Thursday, February 9, 2012

Senne Valley Saison

The weather has been weird lately.  It's either hot and sunny with clear cloudless skies, or overcast and rainy-no in between.  When you wake up each morning, you never know if you'll need your umbrella for walking through a downpour or for shade at the beach.  I'm going to spin the wheel and make a saison and hope for more heat to assist in a hot fermentation.  I put my last saison outside, wrapped in a towel in the hot sun in July last year, and the taste did not disappoint.  For this one, I want to do something a little different.  Here's the recipe for Senne Valley Saison.

Brasserie Cantillon - Senne Valley
When I first started thinking about souring beers at home, I bought a vial of White Labs Brettanomyces Bruxellensis, figuring that I would use it to make an all Brett-fermented beer of some sort.  It's been sitting in the fridge for the past few months, waiting for some attention.  While I still think that an all Brett beer would be interesting, I plan to pitch the neglected vial into secondary when I transfer this saison off the primary yeast cake.  The Brett should impart a clear mild sour flavor that increases with age and dries the beer out nicely, which goes well with traditional saison style parameters.  I'm hoping that the combination of the Wyeast 3711 French Saison yeast and the Brett will make for a very complex and interesting result, with the 3711 enhancing the spiciness of the grains of paradise and helping some of the characteristic of the Czech Saaz shine through for a different twist.


  1. I have brewed a similar one with WL Brett C this past summer. The Brett B should give you an even bigger funk, farmhouse flavor. I would not expect much sourness especially if you are using it with 3711 because that yeast is a monster and will dry the beer on its own. You will however over time get some nice farmhouse/Brett aroma.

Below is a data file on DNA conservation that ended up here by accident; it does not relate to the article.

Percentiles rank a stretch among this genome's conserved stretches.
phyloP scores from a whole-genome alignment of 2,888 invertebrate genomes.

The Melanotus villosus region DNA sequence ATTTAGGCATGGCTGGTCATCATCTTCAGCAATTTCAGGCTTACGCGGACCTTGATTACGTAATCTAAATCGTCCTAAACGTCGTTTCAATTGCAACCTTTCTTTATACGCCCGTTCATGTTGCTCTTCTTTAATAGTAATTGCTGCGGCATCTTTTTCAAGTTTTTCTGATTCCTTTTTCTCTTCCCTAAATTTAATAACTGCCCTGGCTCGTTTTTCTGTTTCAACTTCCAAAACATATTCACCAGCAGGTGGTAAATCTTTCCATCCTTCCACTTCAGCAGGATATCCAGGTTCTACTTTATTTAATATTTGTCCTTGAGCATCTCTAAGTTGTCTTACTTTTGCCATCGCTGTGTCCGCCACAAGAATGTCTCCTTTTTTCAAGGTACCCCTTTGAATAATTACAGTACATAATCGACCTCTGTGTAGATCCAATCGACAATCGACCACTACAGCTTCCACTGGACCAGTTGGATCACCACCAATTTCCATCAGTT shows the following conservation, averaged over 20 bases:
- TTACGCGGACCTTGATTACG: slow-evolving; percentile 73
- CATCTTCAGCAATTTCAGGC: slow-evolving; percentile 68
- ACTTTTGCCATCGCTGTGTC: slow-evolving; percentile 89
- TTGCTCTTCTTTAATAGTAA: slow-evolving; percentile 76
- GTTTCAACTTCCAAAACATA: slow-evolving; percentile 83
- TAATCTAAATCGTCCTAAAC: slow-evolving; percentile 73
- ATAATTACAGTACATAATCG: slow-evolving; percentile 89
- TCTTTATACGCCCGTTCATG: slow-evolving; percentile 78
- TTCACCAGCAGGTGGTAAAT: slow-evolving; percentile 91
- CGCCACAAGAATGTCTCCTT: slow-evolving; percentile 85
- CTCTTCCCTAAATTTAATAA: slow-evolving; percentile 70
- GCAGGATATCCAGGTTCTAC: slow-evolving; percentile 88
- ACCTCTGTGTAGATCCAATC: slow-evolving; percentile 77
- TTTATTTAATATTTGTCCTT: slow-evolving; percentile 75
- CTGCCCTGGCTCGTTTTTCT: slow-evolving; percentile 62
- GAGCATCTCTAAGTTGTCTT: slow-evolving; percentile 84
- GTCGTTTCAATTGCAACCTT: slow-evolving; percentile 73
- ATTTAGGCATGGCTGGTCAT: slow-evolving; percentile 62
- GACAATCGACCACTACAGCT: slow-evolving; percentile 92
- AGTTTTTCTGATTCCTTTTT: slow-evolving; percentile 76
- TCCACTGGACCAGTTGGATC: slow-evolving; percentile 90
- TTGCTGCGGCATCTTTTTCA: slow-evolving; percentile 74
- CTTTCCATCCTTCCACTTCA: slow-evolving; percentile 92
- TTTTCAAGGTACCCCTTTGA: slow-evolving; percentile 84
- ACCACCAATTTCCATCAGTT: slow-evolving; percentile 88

Another thought with using the 3711, since it dries out the beer(at least for me - 1.000-1.002), you are actually pretty safe adding Brett right at bottling because there is not enough sugar to over attenuate. I was able to add a few different strains of Brett to different bottles, so later on I can do a side by side tasting. Just an idea. And I have some Brett strains to share.

    1. Your description above is exactly what I'm looking for: a nice dry, saison with funk but not overt sourness. Thanks for the confidence boost!

  2. I've always been a IPA guy, leaving the Saisons to the other guys. Once I discovered Brett the idea of a funky Saison makes my mouth water. I am excited to live 2 miles from you to "Oversee" the development of this beer.


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